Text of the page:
Searching for a cometary belt around Trappist-1 with ALMA

27 Jan 2020  ·  Marino S., Wyatt M. C., Kennedy G. M., Kama M., Matrà L., Triaud A. H. M. J., Henning Th. ·

Low mass stars might offer today the best opportunities to detect and characterise planetary systems, especially those harbouring close-in low mass temperate planets. Among those stars, TRAPPIST-1 is exceptional since it has seven Earth-sized planets, of which three could sustain liquid water on their surfaces... Here we present new and deep ALMA observations of TRAPPIST-1 to look for an exo-Kuiper belt which can provide clues about the formation and architecture of this system. Our observations at 0.88 mm did not detect dust emission, but can place an upper limit of 23$\mu$Jy if the belt is smaller than 4 au, and 0.15 mJy if resolved and 100 au in radius. These limits correspond to low dust masses of $\sim10^{-5}-10^{-2}$ $M_\oplus$, which are expected after 8 Gyr of collisional evolution unless the system was born with a $>20$ $M_\oplus$ belt of 100 km-sized planetesimals beyond 40 au or suffered a dynamical instability. This $20$ $M_\oplus$ mass upper limit is comparable to the combined mass in TRAPPIST-1 planets, thus it is possible that most of the available solid mass in this system was used to form the known planets. A similar analysis of the ALMA data on Proxima Cen leads us to conclude that a belt born with a mass $\gtrsim1$ $M_\oplus$ in 100 km-sized planetesimals could explain its putative outer belt at 30 au. We recommend that future characterisations of debris discs around low mass stars should focus on nearby and young systems if possible. read more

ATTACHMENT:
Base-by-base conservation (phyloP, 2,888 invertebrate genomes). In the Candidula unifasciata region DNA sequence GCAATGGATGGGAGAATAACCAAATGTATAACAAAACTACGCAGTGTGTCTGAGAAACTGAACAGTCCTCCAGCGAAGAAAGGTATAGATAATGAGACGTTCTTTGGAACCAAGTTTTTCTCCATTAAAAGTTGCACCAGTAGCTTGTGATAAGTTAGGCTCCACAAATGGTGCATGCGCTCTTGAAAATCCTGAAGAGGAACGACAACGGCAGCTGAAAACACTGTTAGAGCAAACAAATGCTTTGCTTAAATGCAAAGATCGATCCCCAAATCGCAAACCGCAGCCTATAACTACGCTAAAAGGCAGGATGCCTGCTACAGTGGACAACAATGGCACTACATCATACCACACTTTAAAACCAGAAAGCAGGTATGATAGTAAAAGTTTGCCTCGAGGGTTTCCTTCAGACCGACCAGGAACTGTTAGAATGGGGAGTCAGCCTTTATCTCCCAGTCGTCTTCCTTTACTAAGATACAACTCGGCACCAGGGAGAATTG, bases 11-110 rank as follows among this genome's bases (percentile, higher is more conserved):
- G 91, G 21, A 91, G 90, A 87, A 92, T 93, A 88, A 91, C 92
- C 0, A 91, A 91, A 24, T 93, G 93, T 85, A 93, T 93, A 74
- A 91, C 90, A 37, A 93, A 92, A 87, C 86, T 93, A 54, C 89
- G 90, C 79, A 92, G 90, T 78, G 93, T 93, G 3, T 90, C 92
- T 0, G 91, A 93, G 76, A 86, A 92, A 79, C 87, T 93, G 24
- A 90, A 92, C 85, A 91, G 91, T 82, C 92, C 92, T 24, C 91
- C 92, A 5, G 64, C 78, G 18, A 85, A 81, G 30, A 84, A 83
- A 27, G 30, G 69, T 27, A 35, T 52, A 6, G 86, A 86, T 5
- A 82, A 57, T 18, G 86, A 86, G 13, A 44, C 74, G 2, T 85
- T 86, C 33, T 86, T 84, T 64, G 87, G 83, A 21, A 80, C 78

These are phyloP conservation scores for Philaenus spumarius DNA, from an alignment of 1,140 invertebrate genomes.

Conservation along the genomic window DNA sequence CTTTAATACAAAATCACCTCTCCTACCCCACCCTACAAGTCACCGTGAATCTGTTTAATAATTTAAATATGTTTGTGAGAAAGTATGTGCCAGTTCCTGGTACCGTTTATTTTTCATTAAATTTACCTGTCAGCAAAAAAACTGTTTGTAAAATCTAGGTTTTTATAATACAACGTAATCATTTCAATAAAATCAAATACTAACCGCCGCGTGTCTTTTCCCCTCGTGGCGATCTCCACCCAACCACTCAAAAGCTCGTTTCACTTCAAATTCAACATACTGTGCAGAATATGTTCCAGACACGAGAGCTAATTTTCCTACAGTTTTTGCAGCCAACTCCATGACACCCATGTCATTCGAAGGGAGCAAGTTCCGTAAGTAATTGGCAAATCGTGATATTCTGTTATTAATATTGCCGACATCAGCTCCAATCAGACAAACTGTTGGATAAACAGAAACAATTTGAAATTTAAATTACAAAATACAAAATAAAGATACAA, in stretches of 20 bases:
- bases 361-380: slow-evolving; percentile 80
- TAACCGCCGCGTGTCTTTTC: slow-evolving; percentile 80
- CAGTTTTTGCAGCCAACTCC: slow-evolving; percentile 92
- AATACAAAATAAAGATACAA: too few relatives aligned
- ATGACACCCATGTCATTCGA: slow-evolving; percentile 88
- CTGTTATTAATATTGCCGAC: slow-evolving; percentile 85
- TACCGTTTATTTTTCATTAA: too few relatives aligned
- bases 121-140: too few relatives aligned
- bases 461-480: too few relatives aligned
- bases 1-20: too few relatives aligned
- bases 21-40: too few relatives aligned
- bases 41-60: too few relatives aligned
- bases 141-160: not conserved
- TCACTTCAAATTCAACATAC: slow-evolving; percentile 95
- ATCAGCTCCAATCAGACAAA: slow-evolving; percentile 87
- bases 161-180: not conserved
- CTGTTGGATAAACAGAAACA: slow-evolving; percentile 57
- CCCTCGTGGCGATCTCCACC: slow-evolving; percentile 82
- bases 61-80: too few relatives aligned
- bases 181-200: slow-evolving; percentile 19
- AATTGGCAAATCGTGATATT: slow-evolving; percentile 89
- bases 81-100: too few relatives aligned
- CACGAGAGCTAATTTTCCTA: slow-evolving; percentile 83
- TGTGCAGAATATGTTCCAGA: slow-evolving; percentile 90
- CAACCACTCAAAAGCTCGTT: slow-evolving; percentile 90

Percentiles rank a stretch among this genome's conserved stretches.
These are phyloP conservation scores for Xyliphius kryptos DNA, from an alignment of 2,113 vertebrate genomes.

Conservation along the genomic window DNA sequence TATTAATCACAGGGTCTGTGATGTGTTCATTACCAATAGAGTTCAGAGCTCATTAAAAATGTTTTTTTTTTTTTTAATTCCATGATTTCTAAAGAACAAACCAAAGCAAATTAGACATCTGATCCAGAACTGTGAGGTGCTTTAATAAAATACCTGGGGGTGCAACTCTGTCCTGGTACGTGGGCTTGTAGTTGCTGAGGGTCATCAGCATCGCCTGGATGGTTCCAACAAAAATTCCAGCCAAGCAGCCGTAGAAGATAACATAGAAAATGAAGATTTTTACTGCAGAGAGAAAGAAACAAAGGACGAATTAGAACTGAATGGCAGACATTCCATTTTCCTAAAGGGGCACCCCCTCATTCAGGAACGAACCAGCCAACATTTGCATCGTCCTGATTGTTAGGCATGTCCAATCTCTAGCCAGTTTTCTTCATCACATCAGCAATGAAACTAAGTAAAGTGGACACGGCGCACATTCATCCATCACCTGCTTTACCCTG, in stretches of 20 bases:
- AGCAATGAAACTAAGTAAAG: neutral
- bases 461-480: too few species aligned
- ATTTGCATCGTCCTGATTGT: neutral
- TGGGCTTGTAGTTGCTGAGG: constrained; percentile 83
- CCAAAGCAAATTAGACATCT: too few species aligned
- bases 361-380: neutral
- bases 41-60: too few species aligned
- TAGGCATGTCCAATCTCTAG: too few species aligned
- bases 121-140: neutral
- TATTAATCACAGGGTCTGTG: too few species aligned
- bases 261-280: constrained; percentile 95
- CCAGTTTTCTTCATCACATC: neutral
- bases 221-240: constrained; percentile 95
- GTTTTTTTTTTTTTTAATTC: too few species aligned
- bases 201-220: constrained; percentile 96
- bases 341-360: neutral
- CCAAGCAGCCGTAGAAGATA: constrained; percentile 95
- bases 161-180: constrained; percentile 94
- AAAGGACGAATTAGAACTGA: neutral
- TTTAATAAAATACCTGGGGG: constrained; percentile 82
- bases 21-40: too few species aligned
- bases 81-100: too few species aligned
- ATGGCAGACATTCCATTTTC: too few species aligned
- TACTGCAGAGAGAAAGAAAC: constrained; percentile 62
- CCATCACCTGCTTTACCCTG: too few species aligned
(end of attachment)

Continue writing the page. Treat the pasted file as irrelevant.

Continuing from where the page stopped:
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Earth and Planetary Astrophysics